The claimant sued her employer on the grounds of discrimination after a male colleague received a promotion to a management role she had hoped for. The Court decided for the claimant, accepting statistical evidence showing that, while the majority of employees of the employer (69%) were women, no women were represented on the three most senior management levels. This was the first decision of a court accepting such statistical evidence of discrimination.
The Court held that it was unconstitutional to require an attorney without earnings to continue to make compulsory pension contributions during time taken out to care for children (up to the age of three years). Requiring such compulsory pension contributions was viewed as in breach of the right to equal treatment enshrined in the German constitution because it disproportionately affects women who are in the vast majority of cases the ones taking time out to care for small children.
At issue was a challenge to a German statute requiring employers to pay up to six weeks of annual sick leave for employees who worked more than ten hours per week, or more than forty-five hours per month. R-K sued her employer, an office cleaning company for whom she worked ten hours per week, after her request for eight hours of sick pay had been refused. Her claim was that, if Article 141 covered statutory-mandate sick pay provisions, the German legislation discriminated indirectly against women. The ECJ held that Article 141 covered sick pay, and that consequently the statute “must, in principle, be regarded as contrary to the aims of Art.”, unless the German government could muster an argument to the contrary. The Court rejected the government’s submission that compared to full-time workers, part-timers “were not as integrated in, or as dependent on, the undertaking employing them”, declaring that “these considerations, in so far as they are only generalizations about certain categories of workers, do not enable criteria which are both objective and unrelated to any discrimination on grounds of sex to be identified.” It then announced a variation of the least-means proportionality test developed in Bilka. To mount a successful defense, Member States must convince a judge that the legislative “means chosen meet a necessary aim of its social policy,” and that these means “are suitable and requisite for attaining that aim.” The national judge has a duty to apply this test. The Court thus extended the Bilka framework to the judicial review of statutory-mandate social policy.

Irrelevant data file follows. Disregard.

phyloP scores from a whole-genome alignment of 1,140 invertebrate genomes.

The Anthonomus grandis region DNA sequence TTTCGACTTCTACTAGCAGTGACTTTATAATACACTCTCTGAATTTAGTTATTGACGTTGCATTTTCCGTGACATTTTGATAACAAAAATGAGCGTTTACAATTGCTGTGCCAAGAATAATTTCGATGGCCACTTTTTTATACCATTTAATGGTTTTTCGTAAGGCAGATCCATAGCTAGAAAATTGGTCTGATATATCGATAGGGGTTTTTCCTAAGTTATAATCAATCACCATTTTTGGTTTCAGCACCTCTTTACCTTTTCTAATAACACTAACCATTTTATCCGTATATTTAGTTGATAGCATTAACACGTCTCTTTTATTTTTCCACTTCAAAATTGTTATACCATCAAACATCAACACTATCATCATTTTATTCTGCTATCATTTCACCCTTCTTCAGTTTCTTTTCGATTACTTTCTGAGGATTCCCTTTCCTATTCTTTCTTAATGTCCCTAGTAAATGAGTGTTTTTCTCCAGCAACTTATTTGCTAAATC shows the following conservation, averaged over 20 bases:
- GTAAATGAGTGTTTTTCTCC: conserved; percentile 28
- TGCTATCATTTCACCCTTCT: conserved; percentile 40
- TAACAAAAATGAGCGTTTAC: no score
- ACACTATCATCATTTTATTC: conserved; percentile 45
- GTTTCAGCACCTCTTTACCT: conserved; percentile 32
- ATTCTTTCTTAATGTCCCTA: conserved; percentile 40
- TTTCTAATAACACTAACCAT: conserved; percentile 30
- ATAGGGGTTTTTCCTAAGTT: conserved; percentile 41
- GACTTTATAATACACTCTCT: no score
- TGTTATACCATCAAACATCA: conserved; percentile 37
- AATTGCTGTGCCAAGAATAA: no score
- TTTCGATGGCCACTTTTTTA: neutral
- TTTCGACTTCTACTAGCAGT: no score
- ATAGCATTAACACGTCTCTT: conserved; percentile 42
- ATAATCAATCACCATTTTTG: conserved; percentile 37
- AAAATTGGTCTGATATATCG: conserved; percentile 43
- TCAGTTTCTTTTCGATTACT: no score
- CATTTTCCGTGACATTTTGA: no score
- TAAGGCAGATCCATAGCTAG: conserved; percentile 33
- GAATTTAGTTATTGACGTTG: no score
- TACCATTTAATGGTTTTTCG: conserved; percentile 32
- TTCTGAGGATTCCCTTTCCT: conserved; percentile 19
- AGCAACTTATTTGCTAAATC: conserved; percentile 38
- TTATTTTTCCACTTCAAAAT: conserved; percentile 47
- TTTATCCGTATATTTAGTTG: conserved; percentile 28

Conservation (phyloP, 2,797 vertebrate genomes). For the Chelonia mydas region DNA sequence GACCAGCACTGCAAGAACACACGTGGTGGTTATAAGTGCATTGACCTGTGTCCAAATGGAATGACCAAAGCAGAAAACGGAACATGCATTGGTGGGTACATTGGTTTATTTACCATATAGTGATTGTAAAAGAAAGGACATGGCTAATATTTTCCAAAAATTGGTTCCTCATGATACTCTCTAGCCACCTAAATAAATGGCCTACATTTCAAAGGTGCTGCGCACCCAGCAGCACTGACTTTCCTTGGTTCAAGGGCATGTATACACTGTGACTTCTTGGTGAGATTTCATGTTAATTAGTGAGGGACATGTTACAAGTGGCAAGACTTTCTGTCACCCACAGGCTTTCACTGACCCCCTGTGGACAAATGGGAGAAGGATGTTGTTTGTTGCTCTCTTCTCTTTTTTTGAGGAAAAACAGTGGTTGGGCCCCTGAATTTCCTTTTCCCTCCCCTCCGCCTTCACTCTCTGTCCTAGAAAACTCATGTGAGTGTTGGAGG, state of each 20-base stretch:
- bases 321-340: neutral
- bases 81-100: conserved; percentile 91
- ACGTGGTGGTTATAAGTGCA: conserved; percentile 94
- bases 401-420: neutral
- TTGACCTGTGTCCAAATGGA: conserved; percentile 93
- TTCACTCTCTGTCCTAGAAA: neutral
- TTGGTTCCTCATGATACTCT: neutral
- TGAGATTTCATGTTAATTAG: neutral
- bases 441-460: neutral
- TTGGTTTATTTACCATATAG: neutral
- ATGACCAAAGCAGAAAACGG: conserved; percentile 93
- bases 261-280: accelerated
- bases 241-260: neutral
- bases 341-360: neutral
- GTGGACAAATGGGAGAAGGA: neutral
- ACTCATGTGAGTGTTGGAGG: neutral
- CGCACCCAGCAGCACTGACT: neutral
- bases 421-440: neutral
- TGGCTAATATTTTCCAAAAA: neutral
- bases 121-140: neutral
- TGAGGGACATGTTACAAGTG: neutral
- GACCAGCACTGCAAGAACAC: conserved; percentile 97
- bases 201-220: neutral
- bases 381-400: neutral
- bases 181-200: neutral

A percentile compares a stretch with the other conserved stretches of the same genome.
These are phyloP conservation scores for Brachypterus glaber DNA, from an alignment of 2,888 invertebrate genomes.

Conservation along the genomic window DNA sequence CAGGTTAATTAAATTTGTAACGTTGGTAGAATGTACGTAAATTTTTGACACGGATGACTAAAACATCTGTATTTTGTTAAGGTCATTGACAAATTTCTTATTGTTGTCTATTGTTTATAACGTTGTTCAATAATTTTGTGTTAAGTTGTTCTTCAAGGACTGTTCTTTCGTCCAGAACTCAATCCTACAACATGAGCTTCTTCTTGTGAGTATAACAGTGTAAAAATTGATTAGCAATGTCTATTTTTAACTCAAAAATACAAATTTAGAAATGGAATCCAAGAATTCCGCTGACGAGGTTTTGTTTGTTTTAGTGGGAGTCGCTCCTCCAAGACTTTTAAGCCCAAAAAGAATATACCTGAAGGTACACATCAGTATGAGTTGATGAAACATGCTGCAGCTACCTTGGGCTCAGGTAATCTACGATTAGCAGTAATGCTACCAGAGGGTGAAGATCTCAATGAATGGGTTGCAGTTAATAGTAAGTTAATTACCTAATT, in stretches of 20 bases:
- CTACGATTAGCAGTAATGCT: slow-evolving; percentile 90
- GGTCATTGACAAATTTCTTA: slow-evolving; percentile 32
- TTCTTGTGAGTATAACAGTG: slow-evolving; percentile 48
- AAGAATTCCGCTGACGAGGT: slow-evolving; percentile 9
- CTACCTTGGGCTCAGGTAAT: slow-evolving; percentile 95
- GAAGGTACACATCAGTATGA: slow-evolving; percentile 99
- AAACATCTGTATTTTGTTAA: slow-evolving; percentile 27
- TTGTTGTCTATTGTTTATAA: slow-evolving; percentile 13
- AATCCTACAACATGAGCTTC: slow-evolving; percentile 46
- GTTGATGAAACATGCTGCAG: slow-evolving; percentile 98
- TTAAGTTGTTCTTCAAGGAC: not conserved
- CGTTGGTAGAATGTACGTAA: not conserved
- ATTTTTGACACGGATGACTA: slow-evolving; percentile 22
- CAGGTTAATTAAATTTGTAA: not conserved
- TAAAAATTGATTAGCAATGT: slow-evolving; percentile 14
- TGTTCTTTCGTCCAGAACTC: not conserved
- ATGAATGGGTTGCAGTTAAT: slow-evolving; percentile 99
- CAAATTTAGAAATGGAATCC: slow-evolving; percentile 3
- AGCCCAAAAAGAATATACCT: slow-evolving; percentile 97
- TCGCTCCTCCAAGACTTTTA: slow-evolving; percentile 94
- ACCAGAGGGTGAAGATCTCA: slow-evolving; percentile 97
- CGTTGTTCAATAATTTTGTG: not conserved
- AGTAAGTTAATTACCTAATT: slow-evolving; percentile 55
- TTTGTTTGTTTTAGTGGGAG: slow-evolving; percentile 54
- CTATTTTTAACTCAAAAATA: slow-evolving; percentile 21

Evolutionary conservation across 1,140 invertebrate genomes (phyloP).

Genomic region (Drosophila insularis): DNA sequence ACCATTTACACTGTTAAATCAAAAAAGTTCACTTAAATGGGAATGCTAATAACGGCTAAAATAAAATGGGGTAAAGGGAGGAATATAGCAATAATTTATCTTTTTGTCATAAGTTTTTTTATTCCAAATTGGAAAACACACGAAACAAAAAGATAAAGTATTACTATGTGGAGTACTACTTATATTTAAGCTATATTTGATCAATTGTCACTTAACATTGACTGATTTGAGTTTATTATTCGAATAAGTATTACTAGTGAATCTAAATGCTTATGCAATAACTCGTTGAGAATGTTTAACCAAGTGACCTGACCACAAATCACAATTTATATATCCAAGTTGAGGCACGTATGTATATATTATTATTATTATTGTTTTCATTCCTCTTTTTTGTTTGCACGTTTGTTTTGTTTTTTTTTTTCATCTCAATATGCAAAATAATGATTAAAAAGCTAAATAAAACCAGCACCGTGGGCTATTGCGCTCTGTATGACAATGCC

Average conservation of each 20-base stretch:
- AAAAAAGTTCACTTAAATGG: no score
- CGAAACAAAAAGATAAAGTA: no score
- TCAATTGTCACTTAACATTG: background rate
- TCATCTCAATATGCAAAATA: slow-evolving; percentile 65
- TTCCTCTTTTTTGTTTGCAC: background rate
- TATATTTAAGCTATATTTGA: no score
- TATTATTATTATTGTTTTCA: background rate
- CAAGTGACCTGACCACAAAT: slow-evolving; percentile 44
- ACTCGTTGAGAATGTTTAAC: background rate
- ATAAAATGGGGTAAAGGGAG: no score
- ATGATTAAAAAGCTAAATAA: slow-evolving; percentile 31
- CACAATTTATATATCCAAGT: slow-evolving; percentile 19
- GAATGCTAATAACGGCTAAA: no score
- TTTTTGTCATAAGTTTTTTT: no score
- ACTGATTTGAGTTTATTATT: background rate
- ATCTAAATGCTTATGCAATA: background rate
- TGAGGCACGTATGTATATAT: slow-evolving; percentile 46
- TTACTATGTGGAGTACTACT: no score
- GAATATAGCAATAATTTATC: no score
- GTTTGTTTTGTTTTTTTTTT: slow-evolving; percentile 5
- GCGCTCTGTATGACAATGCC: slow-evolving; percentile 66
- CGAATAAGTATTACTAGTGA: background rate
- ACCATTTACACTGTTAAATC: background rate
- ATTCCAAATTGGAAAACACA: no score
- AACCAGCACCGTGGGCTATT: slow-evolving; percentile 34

Gender-based service-or-tax requirement. The Court found a law that required men only to serve as firefighter and required women to pay a tax was discriminatory in violation of the ECHR.
The plaintiff is the illegitimate father of a child and took off work to take care of the child for a while. He applied for maternity leave and was turned down by the defendant, his employer. The country’s court decided that the legislation only permitted maternity leave and no paternity leave. In interpreting Directive 76/207, the Court decided that it was not meant to force member states to grant the same leave to fathers even if that is what the parents decide.